How Can You Turn Back? : Galatians 4:8-20 (Sermon)
Hi, I am pastor Rob. I am so glad you are joining us. Welcome to those of you tuning in online. I hope you are doing well. I love this week, the week before Easter. In the church calendar, we call it Palm Sunday. This Sunday, we remember Jesus triumphantly coming into the city of Jerusalem during Passover on a donkey. People were shouting Hosanna in the Highest and laying palm branches and cloaks on the road for Jesus to travel on. Most people were pumped about Jesus. They were excited. The prophecies of a Messiah were coming true. They waved palm branches in worship and anticipation. What was about to happen? I imagine the air was eclectic with this parade of people and Jesus parting the masses along the road.
Before we explore what the Bible says, here is a question for us to consider. Do we have any obsessions? I mean, do we ever get locked in on something in such a way that it is all we talk about or think about? I do. It can happen in sports, at work, at school, with friends, and on the computer. It can happen in our hearts in a million ways throughout the day. It can grow from an excellent innocent fascination and joy into something that eclipses reason, erodes relationships, and endangers the soul.
CLASH OF CLANS
There was an app I got years ago that was so well built. It was a video game. I got hooked. I did it to stay up with my kids. We talked about it. I could see what they were doing and what their friends were doing. Then I couldn’t put it down. I brought it to the dinner table, the garage, and the car. Once I went into the attic to grab something or check something. (I never have to do that.) I had to check my app to see how my game was doing. Seriously, I was obsessed. That was not a religious obsession, but it made me happy, excited, and motivated. A part of me was living for it.
Today, we will hear what the Bible says about an obsession with following religious rules. We read this from the apostle Paul 2000 years ago in Galatians chapter 4 starting at verse 8. Paul appealed to his fellow believers. He wanted them to return to their faith and leave off a legalistic perspective on their relationship with God. This morning, I will retell the story, explain the text, and point out how we can use Paul’s advice today.
I am going to have D.S. read for us. I enjoy hearing the public reading of Scripture. Will you stand with me, if you can? We do this in honor of God’s Word.
8 Formerly, when you did not know God, you were enslaved to those that by nature are not gods. 9 But now that you have come to know God, or rather to be known by God, how can you turn back again to the weak and worthless elementary principles of the world, whose slaves you want to be once more? 10 You observe days and months and seasons and years! 11 I am afraid I may have labored over you in vain. 12 Brothers, I entreat you, become as I am, for I also have become as you are. You did me no wrong. 13 You know it was because of a bodily ailment that I preached the gospel to you at first, 14 and though my condition was a trial to you, you did not scorn or despise me, but received me as an angel of God, as Christ Jesus. 15 What then has become of your blessedness? For I testify to you that, if possible, you would have gouged out your eyes and given them to me. 16 Have I then become your enemy by telling you the truth? 17 They make much of you, but for no good purpose. They want to shut you out, that you may make much of them. 18 It is always good to be made much of for a good purpose, and not only when I am present with you, 19 my little children, for whom I am again in the anguish of childbirth until Christ is formed in you! 20 I wish I could be present with you now and change my tone, for I am perplexed about you. (Galatians 4:8–20)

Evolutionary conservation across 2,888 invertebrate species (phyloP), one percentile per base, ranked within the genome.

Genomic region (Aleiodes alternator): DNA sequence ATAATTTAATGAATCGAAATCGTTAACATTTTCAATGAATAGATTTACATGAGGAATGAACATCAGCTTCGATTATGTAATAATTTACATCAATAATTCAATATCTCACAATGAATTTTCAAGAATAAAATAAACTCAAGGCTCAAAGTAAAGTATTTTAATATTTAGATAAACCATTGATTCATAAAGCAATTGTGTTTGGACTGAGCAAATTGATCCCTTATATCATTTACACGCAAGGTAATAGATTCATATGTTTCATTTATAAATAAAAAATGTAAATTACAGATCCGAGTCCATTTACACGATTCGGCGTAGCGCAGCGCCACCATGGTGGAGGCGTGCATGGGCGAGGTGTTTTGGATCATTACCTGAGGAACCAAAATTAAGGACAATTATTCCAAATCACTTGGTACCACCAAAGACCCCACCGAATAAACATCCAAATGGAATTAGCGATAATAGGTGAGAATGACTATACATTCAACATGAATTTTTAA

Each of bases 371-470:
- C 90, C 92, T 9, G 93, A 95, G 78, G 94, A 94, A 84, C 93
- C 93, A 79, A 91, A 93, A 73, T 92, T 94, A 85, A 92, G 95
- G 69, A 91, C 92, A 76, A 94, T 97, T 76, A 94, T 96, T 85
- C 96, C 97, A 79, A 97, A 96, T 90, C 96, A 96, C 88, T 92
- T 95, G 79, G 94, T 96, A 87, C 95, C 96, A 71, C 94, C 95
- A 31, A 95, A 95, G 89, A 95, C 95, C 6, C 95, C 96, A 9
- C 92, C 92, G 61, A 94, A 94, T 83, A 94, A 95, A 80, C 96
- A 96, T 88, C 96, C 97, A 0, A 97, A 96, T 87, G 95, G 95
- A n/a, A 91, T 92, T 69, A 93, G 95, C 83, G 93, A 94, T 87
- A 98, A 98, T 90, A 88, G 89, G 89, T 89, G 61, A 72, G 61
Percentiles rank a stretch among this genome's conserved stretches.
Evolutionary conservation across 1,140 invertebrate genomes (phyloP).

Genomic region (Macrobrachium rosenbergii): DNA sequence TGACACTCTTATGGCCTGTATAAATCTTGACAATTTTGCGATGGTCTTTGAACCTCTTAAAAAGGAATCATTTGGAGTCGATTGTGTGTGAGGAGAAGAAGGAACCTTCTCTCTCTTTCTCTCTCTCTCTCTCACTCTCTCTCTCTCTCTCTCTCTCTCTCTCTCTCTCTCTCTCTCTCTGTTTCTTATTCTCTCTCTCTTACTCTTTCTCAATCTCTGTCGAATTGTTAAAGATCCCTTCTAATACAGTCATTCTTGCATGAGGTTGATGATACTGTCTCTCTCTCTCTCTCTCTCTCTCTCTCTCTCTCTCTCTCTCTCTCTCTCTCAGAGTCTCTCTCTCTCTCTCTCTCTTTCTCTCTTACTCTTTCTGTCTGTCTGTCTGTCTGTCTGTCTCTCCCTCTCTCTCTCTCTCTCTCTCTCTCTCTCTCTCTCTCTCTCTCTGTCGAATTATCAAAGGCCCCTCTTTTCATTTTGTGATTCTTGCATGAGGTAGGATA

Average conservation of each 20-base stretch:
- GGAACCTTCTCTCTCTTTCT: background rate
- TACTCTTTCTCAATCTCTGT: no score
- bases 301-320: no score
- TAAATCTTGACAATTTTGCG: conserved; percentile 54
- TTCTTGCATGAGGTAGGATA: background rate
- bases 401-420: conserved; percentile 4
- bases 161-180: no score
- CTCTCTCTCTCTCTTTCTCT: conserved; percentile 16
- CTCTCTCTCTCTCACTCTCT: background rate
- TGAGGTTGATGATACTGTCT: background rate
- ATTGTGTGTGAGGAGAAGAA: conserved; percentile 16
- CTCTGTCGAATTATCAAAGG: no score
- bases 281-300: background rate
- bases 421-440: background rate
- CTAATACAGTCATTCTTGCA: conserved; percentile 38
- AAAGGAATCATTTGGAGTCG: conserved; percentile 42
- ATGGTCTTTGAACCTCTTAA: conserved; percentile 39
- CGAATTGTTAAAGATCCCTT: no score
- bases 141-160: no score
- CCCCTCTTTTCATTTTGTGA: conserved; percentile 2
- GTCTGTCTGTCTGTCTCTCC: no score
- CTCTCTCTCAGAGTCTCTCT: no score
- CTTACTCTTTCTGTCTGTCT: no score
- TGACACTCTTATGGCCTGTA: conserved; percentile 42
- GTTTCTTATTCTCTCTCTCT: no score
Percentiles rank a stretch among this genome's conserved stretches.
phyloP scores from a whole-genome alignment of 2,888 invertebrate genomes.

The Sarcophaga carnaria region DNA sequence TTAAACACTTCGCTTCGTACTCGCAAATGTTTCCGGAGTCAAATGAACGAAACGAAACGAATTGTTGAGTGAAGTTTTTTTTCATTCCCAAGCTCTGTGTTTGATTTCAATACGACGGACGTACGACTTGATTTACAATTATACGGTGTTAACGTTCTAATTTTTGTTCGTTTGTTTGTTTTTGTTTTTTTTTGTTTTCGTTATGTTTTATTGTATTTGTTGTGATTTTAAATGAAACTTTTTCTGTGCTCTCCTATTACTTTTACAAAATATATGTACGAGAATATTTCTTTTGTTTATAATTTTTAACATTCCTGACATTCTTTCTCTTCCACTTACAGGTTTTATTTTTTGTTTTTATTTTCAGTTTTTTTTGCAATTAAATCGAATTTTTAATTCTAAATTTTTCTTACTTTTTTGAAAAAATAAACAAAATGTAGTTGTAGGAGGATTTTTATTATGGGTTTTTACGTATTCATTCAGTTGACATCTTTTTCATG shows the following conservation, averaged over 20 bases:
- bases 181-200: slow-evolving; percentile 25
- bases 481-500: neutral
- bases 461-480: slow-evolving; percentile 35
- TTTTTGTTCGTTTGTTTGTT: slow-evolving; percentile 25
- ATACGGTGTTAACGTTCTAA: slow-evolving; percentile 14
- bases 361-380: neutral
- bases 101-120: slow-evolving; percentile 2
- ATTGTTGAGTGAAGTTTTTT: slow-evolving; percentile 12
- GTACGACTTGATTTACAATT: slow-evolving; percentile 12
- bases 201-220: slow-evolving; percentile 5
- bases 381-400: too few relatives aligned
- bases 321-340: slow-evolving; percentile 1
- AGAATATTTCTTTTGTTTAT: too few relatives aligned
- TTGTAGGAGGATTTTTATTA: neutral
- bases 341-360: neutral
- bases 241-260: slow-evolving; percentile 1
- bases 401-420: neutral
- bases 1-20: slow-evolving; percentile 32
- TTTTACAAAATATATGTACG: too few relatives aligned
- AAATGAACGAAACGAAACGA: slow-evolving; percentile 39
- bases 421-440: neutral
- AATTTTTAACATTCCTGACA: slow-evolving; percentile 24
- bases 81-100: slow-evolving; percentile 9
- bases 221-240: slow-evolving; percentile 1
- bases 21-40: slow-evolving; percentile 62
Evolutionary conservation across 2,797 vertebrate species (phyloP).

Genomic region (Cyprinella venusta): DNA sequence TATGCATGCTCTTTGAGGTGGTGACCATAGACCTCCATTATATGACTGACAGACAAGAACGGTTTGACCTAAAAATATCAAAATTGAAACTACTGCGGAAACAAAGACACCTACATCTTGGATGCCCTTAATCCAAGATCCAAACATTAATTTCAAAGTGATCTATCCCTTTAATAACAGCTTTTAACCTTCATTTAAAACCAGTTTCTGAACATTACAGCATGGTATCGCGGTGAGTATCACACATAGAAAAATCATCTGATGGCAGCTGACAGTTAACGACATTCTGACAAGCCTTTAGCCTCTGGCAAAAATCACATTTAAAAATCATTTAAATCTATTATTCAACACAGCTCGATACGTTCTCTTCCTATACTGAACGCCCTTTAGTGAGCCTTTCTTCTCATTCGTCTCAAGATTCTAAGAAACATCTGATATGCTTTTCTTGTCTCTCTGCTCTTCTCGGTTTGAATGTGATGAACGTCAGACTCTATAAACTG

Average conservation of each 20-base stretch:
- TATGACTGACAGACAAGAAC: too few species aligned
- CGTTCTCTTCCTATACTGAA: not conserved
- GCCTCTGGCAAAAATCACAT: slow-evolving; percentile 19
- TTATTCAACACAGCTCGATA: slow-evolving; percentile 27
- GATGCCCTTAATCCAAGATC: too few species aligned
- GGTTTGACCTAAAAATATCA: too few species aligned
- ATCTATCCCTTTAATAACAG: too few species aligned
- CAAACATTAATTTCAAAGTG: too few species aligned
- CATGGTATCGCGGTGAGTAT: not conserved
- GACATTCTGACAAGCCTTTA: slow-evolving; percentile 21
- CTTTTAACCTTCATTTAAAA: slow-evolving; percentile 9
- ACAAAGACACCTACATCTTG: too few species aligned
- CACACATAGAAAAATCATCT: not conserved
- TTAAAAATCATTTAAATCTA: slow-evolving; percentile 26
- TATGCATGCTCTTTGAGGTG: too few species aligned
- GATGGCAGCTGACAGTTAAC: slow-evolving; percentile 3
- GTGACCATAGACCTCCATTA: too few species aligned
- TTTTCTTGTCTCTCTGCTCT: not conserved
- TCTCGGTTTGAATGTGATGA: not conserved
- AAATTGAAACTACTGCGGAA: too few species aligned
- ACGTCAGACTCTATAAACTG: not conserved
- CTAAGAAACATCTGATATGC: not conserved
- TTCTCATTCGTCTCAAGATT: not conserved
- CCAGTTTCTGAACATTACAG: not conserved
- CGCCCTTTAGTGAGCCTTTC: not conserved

Thanks, D. Let’s pray. Dear God,
Thank you for your Word.
Thank you for our salvation.
Thank you for the freedom we have in Christ.
Thank you for reminding us of your truth.
Thank you for forming us more and more into your image.
Help us, protect us, encourage us, and equip us for your honor and our joy in Jesus’s name, AMEN.
You will remember that Paul wrote Galatians as a corrective to the church in an area now known as Turkey. Initially, he brought the gospel to the church, and they blessed him. They believed what he said. He left and planted and encouraged other churches around the Mediterranean. While away, other teachers came in and distorted his message. They taught people needed to do works of the Jewish law to be right with God. That contradicted Paul’s core teaching and the message God gave the Jewish people millennia before. The Jewish people were justified by faith, not works of the law, before Jesus came.